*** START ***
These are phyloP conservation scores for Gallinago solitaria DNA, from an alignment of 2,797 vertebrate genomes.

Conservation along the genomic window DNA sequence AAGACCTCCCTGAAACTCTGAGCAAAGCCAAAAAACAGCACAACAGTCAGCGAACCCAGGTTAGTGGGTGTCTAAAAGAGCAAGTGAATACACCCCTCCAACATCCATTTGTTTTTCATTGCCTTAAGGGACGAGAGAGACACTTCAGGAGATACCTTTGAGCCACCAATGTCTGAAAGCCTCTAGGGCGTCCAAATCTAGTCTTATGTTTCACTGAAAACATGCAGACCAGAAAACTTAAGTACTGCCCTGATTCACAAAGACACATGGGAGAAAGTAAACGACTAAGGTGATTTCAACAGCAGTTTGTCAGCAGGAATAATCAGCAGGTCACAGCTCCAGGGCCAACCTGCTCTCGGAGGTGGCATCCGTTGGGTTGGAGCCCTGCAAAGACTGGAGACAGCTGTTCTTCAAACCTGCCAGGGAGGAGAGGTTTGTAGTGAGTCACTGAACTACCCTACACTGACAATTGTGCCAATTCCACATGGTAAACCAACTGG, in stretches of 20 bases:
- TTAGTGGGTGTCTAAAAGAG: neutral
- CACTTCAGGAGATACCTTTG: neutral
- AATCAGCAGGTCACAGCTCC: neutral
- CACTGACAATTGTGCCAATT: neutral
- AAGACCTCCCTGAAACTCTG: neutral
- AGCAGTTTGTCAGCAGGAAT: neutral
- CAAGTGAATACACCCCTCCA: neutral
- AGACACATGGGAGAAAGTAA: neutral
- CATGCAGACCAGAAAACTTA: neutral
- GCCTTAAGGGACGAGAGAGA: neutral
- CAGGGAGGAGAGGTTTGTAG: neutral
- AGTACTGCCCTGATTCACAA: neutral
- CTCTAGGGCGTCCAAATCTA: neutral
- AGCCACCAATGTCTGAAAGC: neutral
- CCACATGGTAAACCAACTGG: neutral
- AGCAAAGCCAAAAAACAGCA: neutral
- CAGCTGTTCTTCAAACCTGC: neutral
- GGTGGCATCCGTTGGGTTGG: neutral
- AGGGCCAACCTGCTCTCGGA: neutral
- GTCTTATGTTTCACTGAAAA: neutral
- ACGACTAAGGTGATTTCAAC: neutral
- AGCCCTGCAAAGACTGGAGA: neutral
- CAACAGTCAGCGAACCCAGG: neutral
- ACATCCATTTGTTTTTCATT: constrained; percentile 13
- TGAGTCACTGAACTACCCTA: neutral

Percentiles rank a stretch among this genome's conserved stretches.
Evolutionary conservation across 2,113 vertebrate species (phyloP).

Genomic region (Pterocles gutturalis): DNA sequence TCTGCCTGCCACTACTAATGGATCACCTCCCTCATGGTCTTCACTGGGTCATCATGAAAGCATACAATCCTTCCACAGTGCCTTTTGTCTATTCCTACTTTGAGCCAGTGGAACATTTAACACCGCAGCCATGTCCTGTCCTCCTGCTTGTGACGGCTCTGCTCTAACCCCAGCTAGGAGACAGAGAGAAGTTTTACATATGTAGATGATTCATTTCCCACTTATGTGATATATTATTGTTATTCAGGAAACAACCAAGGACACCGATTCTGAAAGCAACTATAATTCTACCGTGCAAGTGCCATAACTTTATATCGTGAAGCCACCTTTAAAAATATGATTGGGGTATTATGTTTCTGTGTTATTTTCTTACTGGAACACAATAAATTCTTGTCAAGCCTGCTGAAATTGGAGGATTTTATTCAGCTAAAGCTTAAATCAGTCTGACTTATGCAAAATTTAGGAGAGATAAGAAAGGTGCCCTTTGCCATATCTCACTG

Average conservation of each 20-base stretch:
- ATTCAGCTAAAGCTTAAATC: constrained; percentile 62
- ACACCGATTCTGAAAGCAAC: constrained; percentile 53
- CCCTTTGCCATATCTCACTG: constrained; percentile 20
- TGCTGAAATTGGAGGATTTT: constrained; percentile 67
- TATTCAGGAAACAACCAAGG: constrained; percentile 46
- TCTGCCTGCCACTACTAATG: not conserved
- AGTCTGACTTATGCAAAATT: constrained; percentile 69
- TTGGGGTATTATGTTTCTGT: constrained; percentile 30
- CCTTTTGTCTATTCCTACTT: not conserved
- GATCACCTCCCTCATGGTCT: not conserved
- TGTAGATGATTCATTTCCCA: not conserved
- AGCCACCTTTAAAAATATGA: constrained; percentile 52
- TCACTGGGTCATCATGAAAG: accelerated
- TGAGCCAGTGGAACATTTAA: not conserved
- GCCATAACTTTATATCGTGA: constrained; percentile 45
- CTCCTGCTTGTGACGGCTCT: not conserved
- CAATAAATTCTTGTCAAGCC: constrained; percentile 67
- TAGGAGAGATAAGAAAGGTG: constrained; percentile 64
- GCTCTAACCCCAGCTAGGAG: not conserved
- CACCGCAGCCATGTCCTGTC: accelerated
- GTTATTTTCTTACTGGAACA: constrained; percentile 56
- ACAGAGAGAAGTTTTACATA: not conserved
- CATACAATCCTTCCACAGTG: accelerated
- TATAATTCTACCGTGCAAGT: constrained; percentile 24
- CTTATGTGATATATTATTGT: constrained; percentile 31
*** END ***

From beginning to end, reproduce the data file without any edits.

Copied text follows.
These are phyloP conservation scores for Gallinago solitaria DNA, from an alignment of 2,797 vertebrate genomes.

Conservation along the genomic window DNA sequence AAGACCTCCCTGAAACTCTGAGCAAAGCCAAAAAACAGCACAACAGTCAGCGAACCCAGGTTAGTGGGTGTCTAAAAGAGCAAGTGAATACACCCCTCCAACATCCATTTGTTTTTCATTGCCTTAAGGGACGAGAGAGACACTTCAGGAGATACCTTTGAGCCACCAATGTCTGAAAGCCTCTAGGGCGTCCAAATCTAGTCTTATGTTTCACTGAAAACATGCAGACCAGAAAACTTAAGTACTGCCCTGATTCACAAAGACACATGGGAGAAAGTAAACGACTAAGGTGATTTCAACAGCAGTTTGTCAGCAGGAATAATCAGCAGGTCACAGCTCCAGGGCCAACCTGCTCTCGGAGGTGGCATCCGTTGGGTTGGAGCCCTGCAAAGACTGGAGACAGCTGTTCTTCAAACCTGCCAGGGAGGAGAGGTTTGTAGTGAGTCACTGAACTACCCTACACTGACAATTGTGCCAATTCCACATGGTAAACCAACTGG, in stretches of 20 bases:
- TTAGTGGGTGTCTAAAAGAG: neutral
- CACTTCAGGAGATACCTTTG: neutral
- AATCAGCAGGTCACAGCTCC: neutral
- CACTGACAATTGTGCCAATT: neutral
- AAGACCTCCCTGAAACTCTG: neutral
- AGCAGTTTGTCAGCAGGAAT: neutral
- CAAGTGAATACACCCCTCCA: neutral
- AGACACATGGGAGAAAGTAA: neutral
- CATGCAGACCAGAAAACTTA: neutral
- GCCTTAAGGGACGAGAGAGA: neutral
- CAGGGAGGAGAGGTTTGTAG: neutral
- AGTACTGCCCTGATTCACAA: neutral
- CTCTAGGGCGTCCAAATCTA: neutral
- AGCCACCAATGTCTGAAAGC: neutral
- CCACATGGTAAACCAACTGG: neutral
- AGCAAAGCCAAAAAACAGCA: neutral
- CAGCTGTTCTTCAAACCTGC: neutral
- GGTGGCATCCGTTGGGTTGG: neutral
- AGGGCCAACCTGCTCTCGGA: neutral
- GTCTTATGTTTCACTGAAAA: neutral
- ACGACTAAGGTGATTTCAAC: neutral
- AGCCCTGCAAAGACTGGAGA: neutral
- CAACAGTCAGCGAACCCAGG: neutral
- ACATCCATTTGTTTTTCATT: constrained; percentile 13
- TGAGTCACTGAACTACCCTA: neutral

Percentiles rank a stretch among this genome's conserved stretches.
Evolutionary conservation across 2,113 vertebrate species (phyloP).

Genomic region (Pterocles gutturalis): DNA sequence TCTGCCTGCCACTACTAATGGATCACCTCCCTCATGGTCTTCACTGGGTCATCATGAAAGCATACAATCCTTCCACAGTGCCTTTTGTCTATTCCTACTTTGAGCCAGTGGAACATTTAACACCGCAGCCATGTCCTGTCCTCCTGCTTGTGACGGCTCTGCTCTAACCCCAGCTAGGAGACAGAGAGAAGTTTTACATATGTAGATGATTCATTTCCCACTTATGTGATATATTATTGTTATTCAGGAAACAACCAAGGACACCGATTCTGAAAGCAACTATAATTCTACCGTGCAAGTGCCATAACTTTATATCGTGAAGCCACCTTTAAAAATATGATTGGGGTATTATGTTTCTGTGTTATTTTCTTACTGGAACACAATAAATTCTTGTCAAGCCTGCTGAAATTGGAGGATTTTATTCAGCTAAAGCTTAAATCAGTCTGACTTATGCAAAATTTAGGAGAGATAAGAAAGGTGCCCTTTGCCATATCTCACTG

Average conservation of each 20-base stretch:
- ATTCAGCTAAAGCTTAAATC: constrained; percentile 62
- ACACCGATTCTGAAAGCAAC: constrained; percentile 53
- CCCTTTGCCATATCTCACTG: constrained; percentile 20
- TGCTGAAATTGGAGGATTTT: constrained; percentile 67
- TATTCAGGAAACAACCAAGG: constrained; percentile 46
- TCTGCCTGCCACTACTAATG: not conserved
- AGTCTGACTTATGCAAAATT: constrained; percentile 69
- TTGGGGTATTATGTTTCTGT: constrained; percentile 30
- CCTTTTGTCTATTCCTACTT: not conserved
- GATCACCTCCCTCATGGTCT: not conserved
- TGTAGATGATTCATTTCCCA: not conserved
- AGCCACCTTTAAAAATATGA: constrained; percentile 52
- TCACTGGGTCATCATGAAAG: accelerated
- TGAGCCAGTGGAACATTTAA: not conserved
- GCCATAACTTTATATCGTGA: constrained; percentile 45
- CTCCTGCTTGTGACGGCTCT: not conserved
- CAATAAATTCTTGTCAAGCC: constrained; percentile 67
- TAGGAGAGATAAGAAAGGTG: constrained; percentile 64
- GCTCTAACCCCAGCTAGGAG: not conserved
- CACCGCAGCCATGTCCTGTC: accelerated
- GTTATTTTCTTACTGGAACA: constrained; percentile 56
- ACAGAGAGAAGTTTTACATA: not conserved
- CATACAATCCTTCCACAGTG: accelerated
- TATAATTCTACCGTGCAAGT: constrained; percentile 24
- CTTATGTGATATATTATTGT: constrained; percentile 31